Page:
Favourite Greek myth: Theseus and the Minotaur (how to defeat the monster in the maze)

I also grew up loving shapeshifter stories, because Scottish folklore is filled with shapeshifters, like the kelpie (an underwater monster who can become human or horse to lure children to the water) and the selkie (who can be human or seal, and is often forced to stay on land when an unscrupulous fisherman hides her sealskin) 

Favourite shapeshifter story: The Tale of Tam Linn (from the Scottish Borders, about a boy stolen by the Fairy Queen) 

As I read more widely, I fell in love with the Viking myths. These are the myths that speak to me most clearly, possibly because they’re set in harsh rocky winter, rather than Mediterranean sunlight. I love the stories of Fenrir the wolf, Kara the Swan Warrior, and Ragnar Shaggy-Breeks. 

Favourite Viking myth: The Death of Baldur (the story I tell most often to 11 year olds…) 

I’m always searching for my favourite stories of all: stories with strong female protagonists. My quest for girls who defeat their own monsters has so far led me to Inanna the Sumerian goddess of love and war, to Nana Miriam the Nigerian girl who defeated a fire-breathing hippo, to Chi the Chinese girl who defeated a seven-headed dragon, and to many more… 

Favourite heroine story: Tale of Tam Linn again! (Because the Scottish boy who was stolen by the fairy queen, was saved by a girl called Janet)

All these traditional tales inspire my adventure novels. For example, there are dragons, centaurs and minotaurs in the Fabled Beast Chronicles. 

And my new Spellchasers trilogy is filled with shapeshifters, with characters who relish their power to change into horses and crows, and characters who are trapped as toads and hares. The biggest villain in the trilogy is inspired by a mix of Sumerian and Egyptian mythology, and the curse-lifting workshop at the heart of the book has a sphinx as a pupil.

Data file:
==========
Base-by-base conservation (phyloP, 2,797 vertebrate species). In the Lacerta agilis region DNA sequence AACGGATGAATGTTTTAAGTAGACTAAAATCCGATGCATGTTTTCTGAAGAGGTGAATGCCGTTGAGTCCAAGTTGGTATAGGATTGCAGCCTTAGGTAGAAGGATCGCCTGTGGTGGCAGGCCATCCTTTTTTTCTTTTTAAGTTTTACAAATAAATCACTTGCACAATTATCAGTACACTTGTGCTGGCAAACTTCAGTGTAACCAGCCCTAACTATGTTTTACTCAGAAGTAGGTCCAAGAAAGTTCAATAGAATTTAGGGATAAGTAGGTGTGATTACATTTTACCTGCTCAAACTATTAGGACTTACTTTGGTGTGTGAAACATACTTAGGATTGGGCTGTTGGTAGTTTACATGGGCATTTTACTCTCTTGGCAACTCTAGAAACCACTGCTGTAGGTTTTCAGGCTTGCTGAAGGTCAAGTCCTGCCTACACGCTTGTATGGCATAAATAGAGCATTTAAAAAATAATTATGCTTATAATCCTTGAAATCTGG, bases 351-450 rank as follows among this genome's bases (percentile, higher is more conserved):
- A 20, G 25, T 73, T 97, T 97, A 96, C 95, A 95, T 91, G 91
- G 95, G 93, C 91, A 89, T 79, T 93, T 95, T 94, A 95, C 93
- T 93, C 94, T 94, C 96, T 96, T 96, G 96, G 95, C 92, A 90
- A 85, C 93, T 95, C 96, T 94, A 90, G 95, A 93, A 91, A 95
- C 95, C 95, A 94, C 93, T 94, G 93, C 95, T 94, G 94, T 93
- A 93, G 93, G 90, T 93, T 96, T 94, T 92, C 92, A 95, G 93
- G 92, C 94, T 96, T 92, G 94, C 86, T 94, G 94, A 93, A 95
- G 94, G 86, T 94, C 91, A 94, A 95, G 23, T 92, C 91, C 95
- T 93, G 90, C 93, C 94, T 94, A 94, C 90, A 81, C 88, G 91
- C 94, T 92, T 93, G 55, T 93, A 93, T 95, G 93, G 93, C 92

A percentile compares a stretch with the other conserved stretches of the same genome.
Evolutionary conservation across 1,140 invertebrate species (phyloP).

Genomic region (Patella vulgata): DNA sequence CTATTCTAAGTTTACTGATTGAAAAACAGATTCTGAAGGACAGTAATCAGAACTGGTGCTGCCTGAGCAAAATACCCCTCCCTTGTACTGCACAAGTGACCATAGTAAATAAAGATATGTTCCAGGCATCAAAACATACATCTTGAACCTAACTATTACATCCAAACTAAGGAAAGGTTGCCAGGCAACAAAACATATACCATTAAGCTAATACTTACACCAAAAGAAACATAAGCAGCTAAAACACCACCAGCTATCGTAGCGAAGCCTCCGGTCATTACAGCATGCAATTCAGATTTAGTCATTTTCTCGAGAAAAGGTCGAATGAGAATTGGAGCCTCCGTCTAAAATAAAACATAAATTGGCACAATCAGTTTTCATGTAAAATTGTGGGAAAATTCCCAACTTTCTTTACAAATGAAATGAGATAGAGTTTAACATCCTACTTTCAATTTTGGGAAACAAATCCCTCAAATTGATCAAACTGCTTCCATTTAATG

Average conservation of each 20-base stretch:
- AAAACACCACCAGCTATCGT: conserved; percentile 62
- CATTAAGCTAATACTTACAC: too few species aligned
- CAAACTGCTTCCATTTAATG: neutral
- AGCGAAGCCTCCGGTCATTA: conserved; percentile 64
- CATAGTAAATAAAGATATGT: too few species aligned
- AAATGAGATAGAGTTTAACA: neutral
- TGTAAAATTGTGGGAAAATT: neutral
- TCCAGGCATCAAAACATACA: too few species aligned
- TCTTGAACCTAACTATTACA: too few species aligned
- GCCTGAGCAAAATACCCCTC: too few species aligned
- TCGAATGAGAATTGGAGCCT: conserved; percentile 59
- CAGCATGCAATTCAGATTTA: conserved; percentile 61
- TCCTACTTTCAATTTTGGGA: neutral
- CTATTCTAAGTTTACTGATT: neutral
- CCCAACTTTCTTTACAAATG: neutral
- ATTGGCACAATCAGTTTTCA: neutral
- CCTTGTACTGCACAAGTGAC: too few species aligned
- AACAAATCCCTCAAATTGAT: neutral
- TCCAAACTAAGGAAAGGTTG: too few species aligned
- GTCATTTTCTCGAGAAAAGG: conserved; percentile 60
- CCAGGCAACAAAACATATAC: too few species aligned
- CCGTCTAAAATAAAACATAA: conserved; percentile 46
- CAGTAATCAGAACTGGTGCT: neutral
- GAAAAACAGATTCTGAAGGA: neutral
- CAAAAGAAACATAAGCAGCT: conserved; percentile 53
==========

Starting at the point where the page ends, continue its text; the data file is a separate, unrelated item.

And all my adventure books contain strong girls (as well as strong boys, and intermittently useful magical animals…) 

I love the old stories. I love writing new stories inspired by the magic of the old tales. And when the new stories are written, I settle back down and lose myself in the old stories again. I wonder what story I will rub with my ragged sleeve next… 

About the Author


Lari Don is a full-time children’s writer and storyteller. She grew up in the North East of Scotland and now lives in Edinburgh. She writes in her garden shed, helped by purring cats and hindered by lurking spiders. Lari has written more than 20 books, including adventure novels, picture books and retellings of traditional tales.  She can be found on Twitter @LariDonWriter or at http://www.laridon.co.uk

The Spellchasers trilogy is available and out now.

Thank you so much for reading! What are your favourite myths? Do you love retellings of them? What are your favourites? I’d love to hear about them in the comments!

Amy xxx

Guest Review: Mystery and Mayhem pt. 2

Hello everybody!

Today, I’m excited to welcome my wonderful friend Louise to do a review of the second half of the marvellous Mystery and Mayhem anthology. I reviewed part one on Louise’s blog a couple of days ago, and I’m planning to to review this half in the next week or so too 😊

Over to Louise! 
God’s Eye by Frances Hardinge

Newspaper owner Whyte wants a ‘Gods Eye’ view of London. Rival artists Solomon Cork and William Pother are commissioned, although they hate each other so much they refuse to fly in the air balloon together. With Cork flies his young employee Billy. Then Cork falls out of the balloon, and Billy’s friend Susan is arrested on suspicion of poisoning. 

I love the trail of clues in this mystery. It was intriguing enough to keep me reading, and had the perfect balance of believable and out-of-the-ordinary. The set-up gives us just enough people to suspect, and gives Billy reason to care for Susan. Set in the 1800s, it comes across how exciting early flight was. People dream of new possibilities as the skies become accessible to humans for the first time. 

The Mystery of the Pineapple Plot by Helen Moss

It is the 1700s. Ten years ago, a child arrived in England in a crate of pineapples. He came from the plantations, but was kept as a playmate for Lord Catchpole’s daughters. He was named for the words on the side of the crate, Quality First. 

Now Lord Catchpole’s eldest daughter Eliza is engaged against her will to Lord Ponsonby. The pineapple cuttings taken when Quality First was a small child now bare fruit, and Lord Catchpole is engaged in fierce rivalry with his neighbours for the best pineapples. When a pineapple explodes, and a worm bites Lord Ponsonby on the nose, the race is on to find out who put the worm in the pineapple before servant Sam is punished.